Ro Zao (Braised Ground Pork)
Ro Zao (Braised Ground Pork) Chinese comfort food from my childhood.
As promised, here is the recipe to make this deliciously simple, yet hearty, traditional Chinese dish! I really hope you give this a try — I can’t express to you how delicious this is and how awesome it makes your house smell. I promise, if you make this once, it won’t be the last time you’ll be making it, or at least it won’t be the last time your family is asking for it :)
- 1 package of spiced dry tofu (it has 4 patties in it, I used 3)
- 5-6 dried shiitake mushrooms
- 1.5 lbs. ground pork
- 1.5 tsp. 5 spice powder
- 4 hard-boiled eggs
- 3 cups rice
- 3.5 cups water
- 1 cup (or more) of soy sauce
- 1.5 tbsp. of fried scallions (you can usually find this at Asian marts, they come in a large plastic jar most of the time)
- Couple tsp. corn starch (I used about 5 tsp.)
- Prepare and cook your rice according to instructions (I have a rice cooker so I just popped my rice & water in there).
- In a small pot, put your eggs in and fill it up with water to cover the eggs. Put on stove and hard-boil your 4 eggs for about 7-10 minutes.
- Soak your dried mushrooms in hot water to soften them.
- While the mushrooms are soaking, dice the tofu into cubes.
- After your mushrooms are softened, slice them into cubes as well.
- Once your eggs are done, run them under cold water and then peel off the shells.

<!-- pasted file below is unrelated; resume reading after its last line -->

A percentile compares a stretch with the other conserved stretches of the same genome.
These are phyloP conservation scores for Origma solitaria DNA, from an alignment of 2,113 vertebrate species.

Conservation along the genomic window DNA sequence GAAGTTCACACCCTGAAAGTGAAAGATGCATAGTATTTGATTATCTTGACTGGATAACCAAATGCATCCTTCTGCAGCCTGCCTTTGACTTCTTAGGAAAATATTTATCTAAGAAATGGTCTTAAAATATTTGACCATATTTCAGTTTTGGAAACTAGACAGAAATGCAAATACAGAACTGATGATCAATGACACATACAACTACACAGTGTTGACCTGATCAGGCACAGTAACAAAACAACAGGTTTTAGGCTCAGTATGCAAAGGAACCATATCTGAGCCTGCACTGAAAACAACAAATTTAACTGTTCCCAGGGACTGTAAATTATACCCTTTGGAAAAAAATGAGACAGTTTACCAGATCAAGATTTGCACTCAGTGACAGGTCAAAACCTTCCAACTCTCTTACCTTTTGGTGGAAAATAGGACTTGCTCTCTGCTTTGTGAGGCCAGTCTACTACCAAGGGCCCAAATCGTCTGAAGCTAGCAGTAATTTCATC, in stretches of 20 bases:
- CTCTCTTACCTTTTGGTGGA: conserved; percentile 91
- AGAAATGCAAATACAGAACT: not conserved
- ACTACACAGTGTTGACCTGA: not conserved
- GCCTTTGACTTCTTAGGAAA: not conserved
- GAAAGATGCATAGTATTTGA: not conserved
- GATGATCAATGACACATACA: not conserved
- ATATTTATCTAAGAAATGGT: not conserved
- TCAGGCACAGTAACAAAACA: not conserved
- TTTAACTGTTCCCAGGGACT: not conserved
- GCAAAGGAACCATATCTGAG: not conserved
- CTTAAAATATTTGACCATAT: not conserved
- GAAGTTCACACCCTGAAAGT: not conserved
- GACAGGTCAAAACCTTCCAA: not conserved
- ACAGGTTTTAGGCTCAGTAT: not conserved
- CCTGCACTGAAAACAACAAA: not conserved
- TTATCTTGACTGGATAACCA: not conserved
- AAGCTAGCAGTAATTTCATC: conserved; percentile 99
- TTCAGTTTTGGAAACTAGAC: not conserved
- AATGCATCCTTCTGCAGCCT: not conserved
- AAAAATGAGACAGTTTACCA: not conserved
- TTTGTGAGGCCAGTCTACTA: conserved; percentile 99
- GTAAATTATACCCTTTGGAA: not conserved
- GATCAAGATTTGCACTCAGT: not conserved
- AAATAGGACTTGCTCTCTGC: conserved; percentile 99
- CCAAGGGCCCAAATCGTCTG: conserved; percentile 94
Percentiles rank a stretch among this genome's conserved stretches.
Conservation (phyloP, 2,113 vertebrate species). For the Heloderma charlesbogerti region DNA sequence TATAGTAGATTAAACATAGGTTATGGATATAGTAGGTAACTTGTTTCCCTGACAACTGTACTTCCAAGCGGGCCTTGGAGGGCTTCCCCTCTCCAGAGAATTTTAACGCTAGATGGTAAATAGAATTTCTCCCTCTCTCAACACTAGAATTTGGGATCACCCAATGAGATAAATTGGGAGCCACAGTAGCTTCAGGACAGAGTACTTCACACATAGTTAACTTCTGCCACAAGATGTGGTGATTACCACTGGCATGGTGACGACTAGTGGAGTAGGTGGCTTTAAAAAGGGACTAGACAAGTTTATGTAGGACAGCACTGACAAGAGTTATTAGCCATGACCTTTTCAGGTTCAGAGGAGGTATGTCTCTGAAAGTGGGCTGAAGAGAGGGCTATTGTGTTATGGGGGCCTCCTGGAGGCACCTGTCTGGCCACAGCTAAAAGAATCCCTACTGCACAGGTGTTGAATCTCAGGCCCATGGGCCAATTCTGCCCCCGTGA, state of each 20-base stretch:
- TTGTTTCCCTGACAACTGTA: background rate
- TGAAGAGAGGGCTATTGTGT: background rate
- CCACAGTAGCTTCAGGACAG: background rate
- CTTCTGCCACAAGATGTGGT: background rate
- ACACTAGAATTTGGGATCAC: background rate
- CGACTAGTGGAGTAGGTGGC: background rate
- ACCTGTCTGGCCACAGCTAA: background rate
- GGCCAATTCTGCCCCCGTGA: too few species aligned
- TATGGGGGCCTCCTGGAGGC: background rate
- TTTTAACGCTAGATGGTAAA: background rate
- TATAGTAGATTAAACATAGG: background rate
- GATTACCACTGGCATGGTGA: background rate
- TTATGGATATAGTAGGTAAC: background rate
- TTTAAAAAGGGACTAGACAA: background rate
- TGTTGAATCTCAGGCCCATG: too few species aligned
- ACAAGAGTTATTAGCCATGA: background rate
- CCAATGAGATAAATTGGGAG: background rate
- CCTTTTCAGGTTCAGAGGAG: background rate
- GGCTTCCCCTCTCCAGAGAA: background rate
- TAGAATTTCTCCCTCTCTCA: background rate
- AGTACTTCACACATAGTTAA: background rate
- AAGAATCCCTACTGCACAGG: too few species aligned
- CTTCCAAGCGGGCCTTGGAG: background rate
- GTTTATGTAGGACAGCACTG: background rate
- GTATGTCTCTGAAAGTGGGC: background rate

- In a medium sized pot, on high heat, cook your pork. When the pork is halfway done cooking, add in the tofu, mushrooms and fried scallions.
- Add in the soy sauce. You want a dark brown color from the soy sauce so you might need more than a cup of soy sauce. After you’ve added in the soy sauce, you can add in the 5 spice powder.
- Stir and cook everything for about 5 minutes then take 3.5 cups of water (more or less) to cover the entire pork mixture.
- Add in your (whole) eggs. Bury them with the pork and liquid.
- Bring the liquid mixture to a boil and then let it simmer on low on the stove for 30-45 minutes, stirring occasionally (but be careful not to puncture the eggs, you want them to be pretty!). The longer you let it simmer, the more flavor, so I usually like keeping it on low for an hour or more and wait until the liquid is mostly cooked out.
- If you want the thicker liquid consistency, you can add in corn starch (prepare the corn starch by putting the corn starch in a small bowl and mixing it with water then pouring the corn starch mixture in the pork mixture while on the stove).
- Serve over rice and enjoy!!
This is the thicker liquid consistency that I like, but everyone is different and you don’t have to do it this way.
Note: a lot of this recipe is based on taste. The recipe I gave above is what I used to achieve the way my mom has made it and the way I’ve grown up with. You can of course tailor it to your taste buds with more or less soy sauce, more or less 5 spice powder, more or less mushrooms..etc. If you have questions, feel free to ask!
Posted on July 09, 2011